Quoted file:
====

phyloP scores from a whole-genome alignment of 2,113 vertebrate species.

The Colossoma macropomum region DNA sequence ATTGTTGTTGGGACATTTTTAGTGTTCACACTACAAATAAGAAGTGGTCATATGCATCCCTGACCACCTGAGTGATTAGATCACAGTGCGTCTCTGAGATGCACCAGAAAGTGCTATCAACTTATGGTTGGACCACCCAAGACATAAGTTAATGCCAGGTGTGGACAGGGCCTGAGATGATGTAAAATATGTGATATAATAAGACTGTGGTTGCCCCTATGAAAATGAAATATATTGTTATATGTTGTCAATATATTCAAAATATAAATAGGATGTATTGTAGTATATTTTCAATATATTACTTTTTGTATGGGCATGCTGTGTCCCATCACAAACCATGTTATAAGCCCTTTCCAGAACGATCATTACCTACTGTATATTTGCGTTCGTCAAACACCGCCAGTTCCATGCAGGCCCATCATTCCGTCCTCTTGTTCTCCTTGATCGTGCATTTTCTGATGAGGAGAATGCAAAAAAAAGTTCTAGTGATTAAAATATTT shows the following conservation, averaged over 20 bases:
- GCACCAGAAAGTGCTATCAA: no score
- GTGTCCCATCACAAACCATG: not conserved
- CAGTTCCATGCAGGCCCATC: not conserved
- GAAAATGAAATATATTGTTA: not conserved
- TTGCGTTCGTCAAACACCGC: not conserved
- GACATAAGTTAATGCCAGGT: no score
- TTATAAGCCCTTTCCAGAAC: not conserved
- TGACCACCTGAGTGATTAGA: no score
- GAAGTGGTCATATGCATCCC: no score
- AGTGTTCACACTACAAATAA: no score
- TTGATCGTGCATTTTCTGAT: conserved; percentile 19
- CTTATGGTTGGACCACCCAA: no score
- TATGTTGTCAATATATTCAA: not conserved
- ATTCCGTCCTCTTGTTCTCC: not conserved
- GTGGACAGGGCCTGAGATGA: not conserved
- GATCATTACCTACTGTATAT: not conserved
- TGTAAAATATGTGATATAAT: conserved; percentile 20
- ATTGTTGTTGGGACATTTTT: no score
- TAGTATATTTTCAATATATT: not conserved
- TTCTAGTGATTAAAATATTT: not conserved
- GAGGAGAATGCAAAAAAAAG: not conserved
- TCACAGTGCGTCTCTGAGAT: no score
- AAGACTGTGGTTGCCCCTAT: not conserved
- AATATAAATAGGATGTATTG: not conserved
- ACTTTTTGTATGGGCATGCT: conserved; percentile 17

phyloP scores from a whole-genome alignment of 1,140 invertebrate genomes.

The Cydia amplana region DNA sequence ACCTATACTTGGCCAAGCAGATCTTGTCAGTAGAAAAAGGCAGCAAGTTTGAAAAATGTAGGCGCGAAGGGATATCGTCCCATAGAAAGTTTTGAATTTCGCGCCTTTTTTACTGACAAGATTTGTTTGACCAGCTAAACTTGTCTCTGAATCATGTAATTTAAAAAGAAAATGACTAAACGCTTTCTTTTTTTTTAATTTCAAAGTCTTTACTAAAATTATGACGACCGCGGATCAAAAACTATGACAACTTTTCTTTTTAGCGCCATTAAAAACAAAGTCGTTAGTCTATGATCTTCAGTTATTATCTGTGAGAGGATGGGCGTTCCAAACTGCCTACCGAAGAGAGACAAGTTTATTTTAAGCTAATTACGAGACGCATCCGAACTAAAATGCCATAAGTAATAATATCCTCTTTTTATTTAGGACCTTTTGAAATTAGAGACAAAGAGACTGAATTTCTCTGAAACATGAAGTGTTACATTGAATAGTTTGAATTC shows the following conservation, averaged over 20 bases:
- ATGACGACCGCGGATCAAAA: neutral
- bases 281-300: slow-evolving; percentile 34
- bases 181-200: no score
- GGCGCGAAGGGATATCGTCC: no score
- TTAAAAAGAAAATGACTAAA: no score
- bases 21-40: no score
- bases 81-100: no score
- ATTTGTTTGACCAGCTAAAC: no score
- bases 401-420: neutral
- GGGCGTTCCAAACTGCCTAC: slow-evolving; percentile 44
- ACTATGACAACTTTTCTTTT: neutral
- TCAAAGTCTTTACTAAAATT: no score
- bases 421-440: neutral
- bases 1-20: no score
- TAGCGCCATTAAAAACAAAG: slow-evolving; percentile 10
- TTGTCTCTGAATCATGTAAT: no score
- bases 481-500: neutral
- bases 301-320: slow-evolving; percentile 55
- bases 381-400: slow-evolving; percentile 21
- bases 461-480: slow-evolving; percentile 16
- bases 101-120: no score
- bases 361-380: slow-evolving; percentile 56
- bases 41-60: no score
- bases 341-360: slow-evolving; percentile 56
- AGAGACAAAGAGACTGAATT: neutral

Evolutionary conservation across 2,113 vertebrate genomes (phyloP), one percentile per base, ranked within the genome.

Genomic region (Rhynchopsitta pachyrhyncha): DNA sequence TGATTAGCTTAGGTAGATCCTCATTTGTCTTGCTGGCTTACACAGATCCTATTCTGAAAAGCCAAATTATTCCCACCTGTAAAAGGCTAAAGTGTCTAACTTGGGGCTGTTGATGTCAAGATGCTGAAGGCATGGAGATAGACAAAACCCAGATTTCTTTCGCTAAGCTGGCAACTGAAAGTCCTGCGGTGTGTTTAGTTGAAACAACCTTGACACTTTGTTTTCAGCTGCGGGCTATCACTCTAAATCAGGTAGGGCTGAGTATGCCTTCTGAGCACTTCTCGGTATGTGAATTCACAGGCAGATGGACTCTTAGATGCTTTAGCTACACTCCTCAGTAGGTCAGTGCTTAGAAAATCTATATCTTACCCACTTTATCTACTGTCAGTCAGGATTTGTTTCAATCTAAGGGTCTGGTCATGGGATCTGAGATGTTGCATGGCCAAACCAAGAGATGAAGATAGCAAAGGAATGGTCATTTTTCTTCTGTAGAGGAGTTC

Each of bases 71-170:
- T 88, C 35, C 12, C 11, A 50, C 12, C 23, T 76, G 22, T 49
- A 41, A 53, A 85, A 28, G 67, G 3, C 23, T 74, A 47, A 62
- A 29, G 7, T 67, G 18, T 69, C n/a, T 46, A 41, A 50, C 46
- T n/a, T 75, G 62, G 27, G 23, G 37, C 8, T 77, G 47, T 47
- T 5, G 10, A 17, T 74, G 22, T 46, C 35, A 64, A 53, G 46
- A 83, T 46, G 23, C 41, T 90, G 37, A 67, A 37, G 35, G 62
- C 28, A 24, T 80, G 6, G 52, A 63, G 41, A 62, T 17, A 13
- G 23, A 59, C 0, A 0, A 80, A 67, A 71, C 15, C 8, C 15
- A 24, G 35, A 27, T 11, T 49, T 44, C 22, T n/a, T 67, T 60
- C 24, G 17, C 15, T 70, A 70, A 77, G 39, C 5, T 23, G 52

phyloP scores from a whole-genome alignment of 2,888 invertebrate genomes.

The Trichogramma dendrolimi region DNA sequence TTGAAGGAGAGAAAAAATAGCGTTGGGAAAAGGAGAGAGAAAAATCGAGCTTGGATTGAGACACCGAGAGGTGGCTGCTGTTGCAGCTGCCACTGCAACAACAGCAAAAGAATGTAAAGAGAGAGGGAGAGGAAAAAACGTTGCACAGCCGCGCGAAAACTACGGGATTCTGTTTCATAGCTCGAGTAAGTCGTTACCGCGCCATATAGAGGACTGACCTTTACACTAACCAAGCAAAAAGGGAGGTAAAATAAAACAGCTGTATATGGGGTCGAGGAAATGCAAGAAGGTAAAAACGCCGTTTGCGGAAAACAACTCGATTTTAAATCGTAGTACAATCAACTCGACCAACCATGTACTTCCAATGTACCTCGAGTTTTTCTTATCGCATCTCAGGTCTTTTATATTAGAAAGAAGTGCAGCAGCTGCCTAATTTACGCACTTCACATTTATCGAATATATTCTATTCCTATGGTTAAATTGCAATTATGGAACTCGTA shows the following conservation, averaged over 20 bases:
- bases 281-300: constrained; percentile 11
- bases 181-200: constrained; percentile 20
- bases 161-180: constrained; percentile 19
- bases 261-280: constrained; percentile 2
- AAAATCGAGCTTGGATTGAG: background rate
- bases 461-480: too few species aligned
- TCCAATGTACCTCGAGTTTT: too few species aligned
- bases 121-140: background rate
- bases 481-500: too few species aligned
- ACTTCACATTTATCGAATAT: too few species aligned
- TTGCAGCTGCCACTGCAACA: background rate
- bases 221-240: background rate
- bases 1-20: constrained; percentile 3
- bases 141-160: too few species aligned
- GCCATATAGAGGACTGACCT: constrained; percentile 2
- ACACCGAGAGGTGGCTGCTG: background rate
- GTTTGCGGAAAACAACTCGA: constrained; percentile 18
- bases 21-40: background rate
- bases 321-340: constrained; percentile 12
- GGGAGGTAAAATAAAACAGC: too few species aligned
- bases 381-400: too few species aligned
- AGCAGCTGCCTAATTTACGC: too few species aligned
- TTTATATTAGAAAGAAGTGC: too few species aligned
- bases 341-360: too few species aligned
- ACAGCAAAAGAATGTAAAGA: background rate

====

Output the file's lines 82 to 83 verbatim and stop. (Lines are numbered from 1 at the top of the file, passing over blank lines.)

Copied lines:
- bases 1-20: constrained; percentile 3
- bases 141-160: too few species aligned